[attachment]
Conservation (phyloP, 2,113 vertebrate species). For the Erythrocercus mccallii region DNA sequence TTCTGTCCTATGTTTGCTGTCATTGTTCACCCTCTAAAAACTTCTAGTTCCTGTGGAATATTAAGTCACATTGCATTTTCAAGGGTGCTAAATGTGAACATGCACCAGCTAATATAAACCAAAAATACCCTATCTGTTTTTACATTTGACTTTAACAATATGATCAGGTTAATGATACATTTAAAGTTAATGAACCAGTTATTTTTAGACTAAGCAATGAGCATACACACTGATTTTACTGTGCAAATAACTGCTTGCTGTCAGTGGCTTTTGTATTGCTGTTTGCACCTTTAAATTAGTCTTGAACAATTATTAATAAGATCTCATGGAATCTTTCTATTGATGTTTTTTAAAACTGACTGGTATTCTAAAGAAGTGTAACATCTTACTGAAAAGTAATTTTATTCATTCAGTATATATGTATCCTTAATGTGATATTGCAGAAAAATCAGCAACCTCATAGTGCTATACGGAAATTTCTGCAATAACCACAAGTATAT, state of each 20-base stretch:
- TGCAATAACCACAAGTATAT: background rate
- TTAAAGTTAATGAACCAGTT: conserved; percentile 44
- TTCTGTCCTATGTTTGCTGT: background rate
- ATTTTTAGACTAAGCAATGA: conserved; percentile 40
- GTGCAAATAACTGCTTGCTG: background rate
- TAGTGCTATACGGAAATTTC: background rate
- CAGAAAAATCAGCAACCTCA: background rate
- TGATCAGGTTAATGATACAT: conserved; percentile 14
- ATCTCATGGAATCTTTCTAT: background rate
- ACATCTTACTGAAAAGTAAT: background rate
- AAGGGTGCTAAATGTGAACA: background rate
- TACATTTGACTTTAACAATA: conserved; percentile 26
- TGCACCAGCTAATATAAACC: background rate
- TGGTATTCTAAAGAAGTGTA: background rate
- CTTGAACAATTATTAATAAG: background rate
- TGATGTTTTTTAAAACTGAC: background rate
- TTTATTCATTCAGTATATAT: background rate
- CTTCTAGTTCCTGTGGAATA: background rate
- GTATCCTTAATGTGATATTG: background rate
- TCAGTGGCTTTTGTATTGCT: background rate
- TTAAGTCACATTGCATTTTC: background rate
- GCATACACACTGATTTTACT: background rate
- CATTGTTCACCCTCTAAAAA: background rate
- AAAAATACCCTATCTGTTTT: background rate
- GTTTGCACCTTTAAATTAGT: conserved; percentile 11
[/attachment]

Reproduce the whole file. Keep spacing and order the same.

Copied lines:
Conservation (phyloP, 2,113 vertebrate species). For the Erythrocercus mccallii region DNA sequence TTCTGTCCTATGTTTGCTGTCATTGTTCACCCTCTAAAAACTTCTAGTTCCTGTGGAATATTAAGTCACATTGCATTTTCAAGGGTGCTAAATGTGAACATGCACCAGCTAATATAAACCAAAAATACCCTATCTGTTTTTACATTTGACTTTAACAATATGATCAGGTTAATGATACATTTAAAGTTAATGAACCAGTTATTTTTAGACTAAGCAATGAGCATACACACTGATTTTACTGTGCAAATAACTGCTTGCTGTCAGTGGCTTTTGTATTGCTGTTTGCACCTTTAAATTAGTCTTGAACAATTATTAATAAGATCTCATGGAATCTTTCTATTGATGTTTTTTAAAACTGACTGGTATTCTAAAGAAGTGTAACATCTTACTGAAAAGTAATTTTATTCATTCAGTATATATGTATCCTTAATGTGATATTGCAGAAAAATCAGCAACCTCATAGTGCTATACGGAAATTTCTGCAATAACCACAAGTATAT, state of each 20-base stretch:
- TGCAATAACCACAAGTATAT: background rate
- TTAAAGTTAATGAACCAGTT: conserved; percentile 44
- TTCTGTCCTATGTTTGCTGT: background rate
- ATTTTTAGACTAAGCAATGA: conserved; percentile 40
- GTGCAAATAACTGCTTGCTG: background rate
- TAGTGCTATACGGAAATTTC: background rate
- CAGAAAAATCAGCAACCTCA: background rate
- TGATCAGGTTAATGATACAT: conserved; percentile 14
- ATCTCATGGAATCTTTCTAT: background rate
- ACATCTTACTGAAAAGTAAT: background rate
- AAGGGTGCTAAATGTGAACA: background rate
- TACATTTGACTTTAACAATA: conserved; percentile 26
- TGCACCAGCTAATATAAACC: background rate
- TGGTATTCTAAAGAAGTGTA: background rate
- CTTGAACAATTATTAATAAG: background rate
- TGATGTTTTTTAAAACTGAC: background rate
- TTTATTCATTCAGTATATAT: background rate
- CTTCTAGTTCCTGTGGAATA: background rate
- GTATCCTTAATGTGATATTG: background rate
- TCAGTGGCTTTTGTATTGCT: background rate
- TTAAGTCACATTGCATTTTC: background rate
- GCATACACACTGATTTTACT: background rate
- CATTGTTCACCCTCTAAAAA: background rate
- AAAAATACCCTATCTGTTTT: background rate
- GTTTGCACCTTTAAATTAGT: conserved; percentile 11